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A Vernacular of Violence

14A Orchard Street, 212-226-5447
East Village / Lower East Side
May 14 - June 20, 2010
Reception: Friday, May 14, 6 - 8 PM
Web Site

Invisible-Exports is pleased to present A Vernacular of Violence, a group exhibition of work by Eric Baudelaire, Rita Sobral Campos, Claire Fontaine, Lisa Kirk, Sylvère Lotringer, and Walid Raad.

Pictures of violence wallpaper our lives, and yet they seem remote, aloof. Those images, demanding and harrowing, can seem nevertheless uniquely inaccessible in a visual culture that evangelizes the transformative power of the impulse to reinvent, recreate and in turn, demystify and deconstruct.

The six artists gathered here, in an exhibition inspired by conversations with Lisa Kirk, approach violence and its representations as abundant and demanding source material — cultural detritus that is also cultural infrastructure — determined to deprive violence of the sacred space fashioned for it by inaccessibility. The work of each artist employs the use of facsimiles, mixing fact with fiction, as Rita Sobral Campos has written, to interrogate common convictions about culture and violence, and to offer testimony that the best way to know something is to remake it.

Eric Baudelaire was born in Salt Lake City and lives in Paris, France. His work has been exhibited throughout Europe and North America. He is represented by Elizabeth Dee Gallery where he recently showed the first installment of a body of work named Anabases.

Rita Sobral Campos lives in New York and has participated in several collective and individual exhibitions, among which are “On Rituals of Homecoming”, curated by Adam Budak, Lodz (2009), “Unclehead” in collaboration with Alexandre Singh, Lisbon (2008), “A Brighter Day” James Cohan Gallery, curated by Elyse Goldberg, New York (2006) and “Structural Schizophrenia” Culturgest Porto (2005).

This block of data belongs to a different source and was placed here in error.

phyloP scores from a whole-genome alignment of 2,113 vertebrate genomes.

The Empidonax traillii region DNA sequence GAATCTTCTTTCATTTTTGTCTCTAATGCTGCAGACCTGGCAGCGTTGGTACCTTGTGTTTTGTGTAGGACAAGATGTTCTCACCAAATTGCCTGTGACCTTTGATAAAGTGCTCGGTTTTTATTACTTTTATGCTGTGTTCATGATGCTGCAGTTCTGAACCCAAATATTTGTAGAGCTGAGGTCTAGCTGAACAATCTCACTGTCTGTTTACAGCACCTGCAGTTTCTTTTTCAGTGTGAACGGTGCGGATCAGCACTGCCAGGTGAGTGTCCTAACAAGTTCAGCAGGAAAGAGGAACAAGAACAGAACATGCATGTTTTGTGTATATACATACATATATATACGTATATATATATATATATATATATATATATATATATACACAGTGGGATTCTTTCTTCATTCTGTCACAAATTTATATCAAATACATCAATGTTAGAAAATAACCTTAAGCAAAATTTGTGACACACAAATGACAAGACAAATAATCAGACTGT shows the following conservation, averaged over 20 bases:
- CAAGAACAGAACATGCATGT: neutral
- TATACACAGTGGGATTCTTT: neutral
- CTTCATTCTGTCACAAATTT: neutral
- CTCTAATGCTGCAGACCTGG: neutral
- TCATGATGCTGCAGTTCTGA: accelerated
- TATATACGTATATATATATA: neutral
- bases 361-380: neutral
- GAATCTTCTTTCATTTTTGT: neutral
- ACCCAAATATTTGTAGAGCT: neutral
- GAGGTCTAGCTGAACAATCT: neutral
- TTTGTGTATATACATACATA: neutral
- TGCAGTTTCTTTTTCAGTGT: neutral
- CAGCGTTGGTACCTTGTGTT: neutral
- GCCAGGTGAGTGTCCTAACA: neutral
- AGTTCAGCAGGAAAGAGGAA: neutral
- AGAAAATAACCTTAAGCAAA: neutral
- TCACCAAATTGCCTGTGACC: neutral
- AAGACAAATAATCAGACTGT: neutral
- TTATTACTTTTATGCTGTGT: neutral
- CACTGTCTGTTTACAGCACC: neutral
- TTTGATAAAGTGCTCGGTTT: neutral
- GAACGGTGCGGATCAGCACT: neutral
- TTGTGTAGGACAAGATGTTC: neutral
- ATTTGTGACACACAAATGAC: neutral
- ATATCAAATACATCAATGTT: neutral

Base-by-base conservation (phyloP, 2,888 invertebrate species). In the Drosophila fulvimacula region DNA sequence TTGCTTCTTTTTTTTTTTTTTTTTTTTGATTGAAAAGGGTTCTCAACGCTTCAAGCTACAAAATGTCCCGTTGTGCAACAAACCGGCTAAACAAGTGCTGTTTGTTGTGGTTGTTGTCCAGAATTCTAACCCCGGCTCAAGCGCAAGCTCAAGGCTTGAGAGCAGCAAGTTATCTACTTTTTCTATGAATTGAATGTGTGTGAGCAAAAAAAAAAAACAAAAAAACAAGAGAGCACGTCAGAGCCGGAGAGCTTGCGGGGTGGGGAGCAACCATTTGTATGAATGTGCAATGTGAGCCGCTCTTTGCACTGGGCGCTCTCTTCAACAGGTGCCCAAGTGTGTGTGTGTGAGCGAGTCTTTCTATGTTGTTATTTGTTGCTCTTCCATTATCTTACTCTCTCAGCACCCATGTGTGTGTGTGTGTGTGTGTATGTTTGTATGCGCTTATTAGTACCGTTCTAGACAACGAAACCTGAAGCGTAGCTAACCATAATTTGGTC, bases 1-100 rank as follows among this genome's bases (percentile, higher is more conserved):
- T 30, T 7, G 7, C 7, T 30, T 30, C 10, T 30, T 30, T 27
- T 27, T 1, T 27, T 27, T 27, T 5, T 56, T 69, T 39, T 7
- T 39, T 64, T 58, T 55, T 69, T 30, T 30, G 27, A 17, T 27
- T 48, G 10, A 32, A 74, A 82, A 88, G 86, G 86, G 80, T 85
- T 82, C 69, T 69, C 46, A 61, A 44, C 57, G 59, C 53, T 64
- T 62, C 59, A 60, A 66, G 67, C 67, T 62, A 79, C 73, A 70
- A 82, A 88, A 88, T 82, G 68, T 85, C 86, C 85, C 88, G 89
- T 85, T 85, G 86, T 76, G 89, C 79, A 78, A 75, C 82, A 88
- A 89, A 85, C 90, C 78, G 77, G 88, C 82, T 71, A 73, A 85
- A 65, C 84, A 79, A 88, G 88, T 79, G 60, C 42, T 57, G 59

Claire Fontaine is a Paris-based collective artist, founded in 2004. Upcoming and recent solo shows include, Economies, Museum of Contemporary Art, North Miami, 06.10, Future Tense, El Museo Tamayo Arte Contemporáneo, Mexico D.F., Inhibitions, Reena Spaulings Fine Art, New York, After Marx April, After Mao June, Aspen Art Museum, Colarado, Arbeit Macht Kapital, Kubus, Städtische Galerie im Lenbachhaus und Kunstbau, München, They Hate Us For Our Freedom, Contemporary Art Museum St. Louis, Lucky In The Misfortune, Masion Descartes, Institut Français des Pays-Bas, Amsterdam, Feux de Détresse, Galerie Chantal Crousel, Paris and Claire Fontaine, The Exhibition Formerly Known as Passengers, 2.10, CCA Wattis Institute for Contemporary Arts, San Franscisco. Claire Fontaine is represented by Metro Pictures, Reena Spaulings Fine Art, New York, T293, Napoli, Galerie Neu, Berlin and Galerie Chantal Crousel / Air de Paris, Paris.

Lisa Kirk received her BFA from the School of Visual Arts and her MFA from the University of California. She has had solo exhibitions and projects at Invisible-Exports, NY; PS 1 MOMA; Galeria Comercial, PR; Participant Inc, NY; and MOT International, London. She has also contributed projects North Drive Press, NYC, Creative Time, NYC, and Charlie, NYC. She is represented by Invisible-Exports.

Sylvère Lotringer is a literary critic and cultural theorist. A younger contemporary of Gilles Deleuze, Félix Guattari, Jean Baudrillard, Paul Virilio and Michel Foucault, he is best known for synthesizing French theory with American literary, cultural and architectural avant-garde movements through his work with Semiotext(e) ; and for his interpretations of French theory in a 21st century context. An influential interpreter of Jean Baudrillard’s theories, Lotringer invented the concept “extrapolationist” as a means of describing the hyperbolic world-views espoused by Baudrillard and Paul Virilio.

Walid Raad was born in Chbanieh, Lebanon, in 1967. His work has been exhibited in prominent national and international exhibitions including one-person shows at the Hamburger Bahnhof, Berlin; the Henry Art Gallery, Seattle; the Kitchen, New York; and the Reina Sofia Museum, Madrid. Earlier this year “Scratching on Things I Could Disavow: A History of Modern and Contemporary Art in the Arab World” was exhibited at REDCAT, Los Angeles,and subsequently at Paula Cooper Gallery, New York. Raad’s work has also been presented at Documenta 11, Kassel (2002), Homeworks, Beirut (2005), the 2000 and 2002 Whitney Biennials and the 2003 Venice Biennale. In 2007 Raad was awarded the Alpert Award, presented by CalArts, Los Angeles and in 2009 he was the recipient of a John Simon Guggenheim Memorial Foundation Fellowship. He is a finalist of the 2010 Hugo Boss Prize, whose recipient will be announced in October. Raad lives in Beirut and New York and has been an Associate Professor of Art at The Cooper Union’s School of Art, New York, since 2002. He is represented by Paula Cooper Gallery.
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